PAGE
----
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Challenging a Will in the NT

If you are thinking of challenging a will in the NT (Northern Territory), it may be possible to do so on one of a number of grounds. For example, you can claim that the will was not validly made because the legal requirements set out in the Wills Act  were not satisfied (eg the will-maker did not have testamentary capacity to make the will). You can also seek rectification orders from the Supreme Court if the will has an error or does not give effect to the will-maker’s intentions.

Alternatively, if you are related to the will-maker but not named in their will as a beneficiary, you may be able to apply to the Supreme Court for a family provision order under the Family Provision Act, in which case you will be entitled to a part of the will-maker’s estate.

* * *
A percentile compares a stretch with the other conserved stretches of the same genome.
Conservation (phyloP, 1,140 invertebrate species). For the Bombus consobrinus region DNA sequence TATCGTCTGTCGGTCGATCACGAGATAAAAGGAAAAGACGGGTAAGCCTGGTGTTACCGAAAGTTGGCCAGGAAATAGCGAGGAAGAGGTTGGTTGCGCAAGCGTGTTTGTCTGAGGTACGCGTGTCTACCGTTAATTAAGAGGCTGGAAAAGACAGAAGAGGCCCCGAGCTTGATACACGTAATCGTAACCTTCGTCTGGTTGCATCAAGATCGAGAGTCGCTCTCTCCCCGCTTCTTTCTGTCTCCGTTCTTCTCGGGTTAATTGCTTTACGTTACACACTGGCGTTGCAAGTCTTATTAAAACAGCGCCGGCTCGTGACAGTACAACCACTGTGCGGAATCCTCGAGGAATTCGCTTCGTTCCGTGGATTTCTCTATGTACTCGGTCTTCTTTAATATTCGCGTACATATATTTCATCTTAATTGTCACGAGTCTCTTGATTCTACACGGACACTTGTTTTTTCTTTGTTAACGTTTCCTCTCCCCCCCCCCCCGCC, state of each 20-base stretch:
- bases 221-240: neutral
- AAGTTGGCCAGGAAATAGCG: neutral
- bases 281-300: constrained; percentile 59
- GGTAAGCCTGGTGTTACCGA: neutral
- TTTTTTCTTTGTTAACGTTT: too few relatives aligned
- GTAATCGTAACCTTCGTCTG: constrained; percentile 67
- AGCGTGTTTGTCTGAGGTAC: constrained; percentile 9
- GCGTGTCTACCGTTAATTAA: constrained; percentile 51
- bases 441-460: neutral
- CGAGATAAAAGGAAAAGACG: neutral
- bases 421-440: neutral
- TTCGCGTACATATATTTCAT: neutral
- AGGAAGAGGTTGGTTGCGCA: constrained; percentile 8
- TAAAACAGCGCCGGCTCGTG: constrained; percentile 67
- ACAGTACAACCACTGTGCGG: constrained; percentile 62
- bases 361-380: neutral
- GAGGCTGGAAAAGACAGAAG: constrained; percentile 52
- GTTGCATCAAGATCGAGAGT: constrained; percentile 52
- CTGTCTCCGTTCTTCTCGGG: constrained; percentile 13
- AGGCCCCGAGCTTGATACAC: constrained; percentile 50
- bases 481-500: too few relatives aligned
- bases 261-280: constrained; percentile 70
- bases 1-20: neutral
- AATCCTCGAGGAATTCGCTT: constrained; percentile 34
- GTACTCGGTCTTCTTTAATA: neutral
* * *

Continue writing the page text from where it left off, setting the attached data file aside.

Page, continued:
Only certain people can apply for a family provision order.
Author

Michelle Makela

Michelle Makela is one of our Legal Practice Directors and the National Practice Manager. She holds a Bachelor of Laws, a Bachelor of Science (Psychology) and a Master’s in Criminology. Michelle has had a varied career, working in commercial litigation, criminal law, family law and estate planning. Michelle joined Go To Court Lawyers in 2011. She now supervises a team of over 80 solicitors across Australia.

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